Mallorca-sized iceberg breaks off from Antarctica, becoming the world’s biggest floating ice mass
The size of the enormous iceberg rivals many large islands worldwide and is bigger than the Spanish resort island of Mallorca, which measures ‘just’ 3,667 square km. The iceberg is quite long and narrow – it is around 170 km in length and only 25 km wide.
Meet the new cool kid on the iceberg block: the recently calved #A76 is now the biggest iceberg in the world!The iceberg was spotted by @BAS_News and confirmed from @usnatice using @CopernicusEU#Sentinel1 imagery.Here's how it looked on 16 May👇https://t.co/GgFk6kIJLvpic.twitter.com/xOVWjidsZw— ESA EarthObservation (@ESA_EO) May 19, 2021
The breakage was captured by the Copernicus Sentinel-1 mission, with satellite imagery showing the ice mass split off from the ice sheet in the Weddell Sea in a nearly perfect straight line. The new iceberg has now become the world’s largest floating ice mass, taking the title from A-23A, which is also floating in the Weddell Sea. The previous record-holder is estimated to be some 3880 sq km in size – which is also bigger than Mallorca.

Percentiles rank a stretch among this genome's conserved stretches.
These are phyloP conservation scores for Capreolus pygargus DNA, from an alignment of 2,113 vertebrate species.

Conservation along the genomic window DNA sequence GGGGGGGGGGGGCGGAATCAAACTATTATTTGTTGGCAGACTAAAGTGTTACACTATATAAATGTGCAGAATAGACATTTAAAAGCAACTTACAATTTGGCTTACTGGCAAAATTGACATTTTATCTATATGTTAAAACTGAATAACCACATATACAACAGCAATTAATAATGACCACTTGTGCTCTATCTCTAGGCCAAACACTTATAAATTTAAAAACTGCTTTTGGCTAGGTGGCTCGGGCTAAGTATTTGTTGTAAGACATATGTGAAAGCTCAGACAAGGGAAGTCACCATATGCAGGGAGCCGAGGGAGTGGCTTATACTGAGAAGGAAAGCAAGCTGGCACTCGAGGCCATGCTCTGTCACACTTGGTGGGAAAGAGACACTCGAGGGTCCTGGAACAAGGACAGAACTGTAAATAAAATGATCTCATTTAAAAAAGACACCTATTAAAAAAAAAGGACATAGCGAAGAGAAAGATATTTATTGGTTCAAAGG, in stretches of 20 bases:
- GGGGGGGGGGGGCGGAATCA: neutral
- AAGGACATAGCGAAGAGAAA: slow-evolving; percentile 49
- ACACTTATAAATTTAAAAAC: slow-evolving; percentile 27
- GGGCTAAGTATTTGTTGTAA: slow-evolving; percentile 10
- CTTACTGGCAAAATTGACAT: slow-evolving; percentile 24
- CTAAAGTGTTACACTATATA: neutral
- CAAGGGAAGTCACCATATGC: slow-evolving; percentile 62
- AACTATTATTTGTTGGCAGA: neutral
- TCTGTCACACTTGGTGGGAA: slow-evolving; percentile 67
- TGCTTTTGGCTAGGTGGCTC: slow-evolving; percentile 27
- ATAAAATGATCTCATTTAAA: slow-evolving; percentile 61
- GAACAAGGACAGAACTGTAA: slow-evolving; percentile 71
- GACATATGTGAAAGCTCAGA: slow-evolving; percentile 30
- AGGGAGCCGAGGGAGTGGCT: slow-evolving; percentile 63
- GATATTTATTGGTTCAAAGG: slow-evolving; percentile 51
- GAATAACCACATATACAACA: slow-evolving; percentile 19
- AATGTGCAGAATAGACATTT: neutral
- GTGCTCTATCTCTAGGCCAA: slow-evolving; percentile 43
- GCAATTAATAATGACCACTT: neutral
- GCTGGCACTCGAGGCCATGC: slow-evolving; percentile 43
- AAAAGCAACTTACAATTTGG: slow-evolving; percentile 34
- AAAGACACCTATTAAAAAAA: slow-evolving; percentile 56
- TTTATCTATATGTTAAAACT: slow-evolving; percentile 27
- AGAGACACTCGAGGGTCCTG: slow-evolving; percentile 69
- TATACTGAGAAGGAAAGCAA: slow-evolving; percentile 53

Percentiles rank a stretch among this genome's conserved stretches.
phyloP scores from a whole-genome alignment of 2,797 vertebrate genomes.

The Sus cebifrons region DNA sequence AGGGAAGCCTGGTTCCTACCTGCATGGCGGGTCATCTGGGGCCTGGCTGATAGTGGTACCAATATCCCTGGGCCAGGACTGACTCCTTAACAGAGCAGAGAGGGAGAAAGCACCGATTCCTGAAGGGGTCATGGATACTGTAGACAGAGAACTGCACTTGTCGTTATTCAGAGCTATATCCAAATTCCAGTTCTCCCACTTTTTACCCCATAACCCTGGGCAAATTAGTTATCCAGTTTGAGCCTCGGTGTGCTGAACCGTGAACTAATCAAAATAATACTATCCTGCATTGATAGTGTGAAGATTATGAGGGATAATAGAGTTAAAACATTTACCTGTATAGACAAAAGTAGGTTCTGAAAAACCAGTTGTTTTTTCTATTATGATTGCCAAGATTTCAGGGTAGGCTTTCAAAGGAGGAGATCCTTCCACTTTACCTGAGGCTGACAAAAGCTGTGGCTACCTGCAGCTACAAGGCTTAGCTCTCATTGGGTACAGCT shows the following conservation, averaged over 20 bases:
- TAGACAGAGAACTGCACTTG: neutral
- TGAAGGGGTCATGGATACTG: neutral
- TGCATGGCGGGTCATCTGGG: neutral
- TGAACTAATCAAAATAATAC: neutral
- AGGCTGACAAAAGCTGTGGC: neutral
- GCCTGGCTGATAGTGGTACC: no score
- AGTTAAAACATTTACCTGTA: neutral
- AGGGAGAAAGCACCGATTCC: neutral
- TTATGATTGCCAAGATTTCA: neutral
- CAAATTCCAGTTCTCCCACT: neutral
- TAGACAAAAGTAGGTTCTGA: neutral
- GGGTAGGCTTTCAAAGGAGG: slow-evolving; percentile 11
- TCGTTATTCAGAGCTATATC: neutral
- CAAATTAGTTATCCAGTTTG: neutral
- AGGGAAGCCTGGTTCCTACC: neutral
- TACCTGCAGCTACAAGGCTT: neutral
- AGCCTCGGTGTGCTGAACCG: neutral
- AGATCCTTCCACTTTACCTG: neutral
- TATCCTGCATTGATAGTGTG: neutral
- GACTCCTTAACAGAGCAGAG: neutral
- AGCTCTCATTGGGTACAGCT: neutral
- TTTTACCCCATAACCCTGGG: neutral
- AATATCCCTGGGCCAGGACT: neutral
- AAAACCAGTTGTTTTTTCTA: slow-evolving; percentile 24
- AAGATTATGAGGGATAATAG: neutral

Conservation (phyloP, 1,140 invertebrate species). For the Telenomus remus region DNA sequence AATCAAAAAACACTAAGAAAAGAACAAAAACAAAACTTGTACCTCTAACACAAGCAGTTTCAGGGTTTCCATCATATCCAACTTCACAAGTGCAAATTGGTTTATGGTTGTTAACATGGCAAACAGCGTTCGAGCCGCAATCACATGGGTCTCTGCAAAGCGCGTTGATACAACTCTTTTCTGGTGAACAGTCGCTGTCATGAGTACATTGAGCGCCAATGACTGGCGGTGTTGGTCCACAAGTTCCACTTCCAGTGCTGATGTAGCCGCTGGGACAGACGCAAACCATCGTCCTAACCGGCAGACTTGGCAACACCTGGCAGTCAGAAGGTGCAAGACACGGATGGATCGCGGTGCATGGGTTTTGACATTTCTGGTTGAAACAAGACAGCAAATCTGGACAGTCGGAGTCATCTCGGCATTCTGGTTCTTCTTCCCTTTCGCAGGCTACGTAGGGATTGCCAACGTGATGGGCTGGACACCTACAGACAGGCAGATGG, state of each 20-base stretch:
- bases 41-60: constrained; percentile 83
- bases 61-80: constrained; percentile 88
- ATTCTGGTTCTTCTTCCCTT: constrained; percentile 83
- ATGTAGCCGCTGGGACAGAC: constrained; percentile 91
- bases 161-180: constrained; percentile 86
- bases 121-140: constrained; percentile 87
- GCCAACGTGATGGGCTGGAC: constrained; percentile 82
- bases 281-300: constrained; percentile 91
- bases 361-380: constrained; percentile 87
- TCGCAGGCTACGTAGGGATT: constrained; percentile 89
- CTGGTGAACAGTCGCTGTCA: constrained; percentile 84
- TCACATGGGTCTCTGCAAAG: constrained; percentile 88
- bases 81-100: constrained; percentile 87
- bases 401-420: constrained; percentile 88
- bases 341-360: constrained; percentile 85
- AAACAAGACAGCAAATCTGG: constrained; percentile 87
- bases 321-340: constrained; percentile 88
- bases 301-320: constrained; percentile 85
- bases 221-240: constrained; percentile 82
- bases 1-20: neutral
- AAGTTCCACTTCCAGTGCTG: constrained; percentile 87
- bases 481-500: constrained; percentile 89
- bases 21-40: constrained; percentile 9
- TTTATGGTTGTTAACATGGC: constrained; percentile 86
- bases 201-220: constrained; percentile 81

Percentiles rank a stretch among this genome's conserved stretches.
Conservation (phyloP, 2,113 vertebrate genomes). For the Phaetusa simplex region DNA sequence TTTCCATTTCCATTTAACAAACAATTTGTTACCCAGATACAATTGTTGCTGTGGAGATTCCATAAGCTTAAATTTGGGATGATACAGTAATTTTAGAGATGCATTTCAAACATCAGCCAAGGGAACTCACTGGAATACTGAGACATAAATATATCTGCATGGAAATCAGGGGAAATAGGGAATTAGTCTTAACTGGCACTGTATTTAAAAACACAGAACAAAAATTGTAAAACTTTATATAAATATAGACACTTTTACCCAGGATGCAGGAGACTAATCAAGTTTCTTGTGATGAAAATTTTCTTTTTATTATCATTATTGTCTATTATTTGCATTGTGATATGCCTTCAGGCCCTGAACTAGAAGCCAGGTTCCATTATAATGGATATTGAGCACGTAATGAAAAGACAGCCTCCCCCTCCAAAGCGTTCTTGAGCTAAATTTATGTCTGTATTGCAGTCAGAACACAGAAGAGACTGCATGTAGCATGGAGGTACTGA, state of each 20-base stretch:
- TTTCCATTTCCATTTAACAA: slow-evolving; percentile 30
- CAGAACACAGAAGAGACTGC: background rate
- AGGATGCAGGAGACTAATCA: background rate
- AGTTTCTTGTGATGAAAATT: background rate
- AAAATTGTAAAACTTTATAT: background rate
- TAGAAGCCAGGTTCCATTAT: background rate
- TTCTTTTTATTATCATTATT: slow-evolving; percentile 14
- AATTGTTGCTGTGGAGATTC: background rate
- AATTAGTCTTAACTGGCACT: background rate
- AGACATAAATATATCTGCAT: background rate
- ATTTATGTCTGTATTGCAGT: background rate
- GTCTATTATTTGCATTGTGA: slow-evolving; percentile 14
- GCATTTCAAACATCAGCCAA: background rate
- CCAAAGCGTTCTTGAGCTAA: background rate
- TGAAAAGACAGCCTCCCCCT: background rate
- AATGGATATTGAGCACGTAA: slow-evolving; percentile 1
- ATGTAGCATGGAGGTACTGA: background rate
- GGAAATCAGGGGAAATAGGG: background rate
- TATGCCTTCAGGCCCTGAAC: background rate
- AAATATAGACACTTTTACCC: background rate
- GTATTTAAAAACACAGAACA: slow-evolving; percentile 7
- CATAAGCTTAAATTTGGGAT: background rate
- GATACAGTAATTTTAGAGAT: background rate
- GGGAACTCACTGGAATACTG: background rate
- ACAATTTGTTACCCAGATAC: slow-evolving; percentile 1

Another big iceberg calving event in #Antarctica! #A76 has calved from the Ronne Ice Shelf and is currently the biggest iceberg in the world, taking the record from neighbouring A23a. Quick image from @sentinel_hub showing #Sentinel1 imagery from today (14th). pic.twitter.com/tdbh9FGqc7— Laura Gerrish (@laura_gerrish) May 14, 2021
A-23A might regain its title of the largest floater before it melts away, however, as it’s more conveniently shaped – it’s a rough square – and is less susceptible to breakage than the A-76.
The birth of the new iceberg comes shortly after a true social media star – the A-68 gigantic tabular iceberg – finally melted away. The iceberg, which at the time of its break-off measured some 5,800 square km, used to be one of the largest floating ice sheets ever reordered.Also on rt.com Gigantic iceberg 20 times the size of Manhattan breaks off from Antarctica (VIDEO)
It broke off Antarctica's Larsen C ice shelf back in July 2017 and embarked on a three-and-a-half-year journey into the South Atlantic, which was closely monitored by satellites. By April this year, the iceberg finally disintegrated, leaving no pieces large enough to track.
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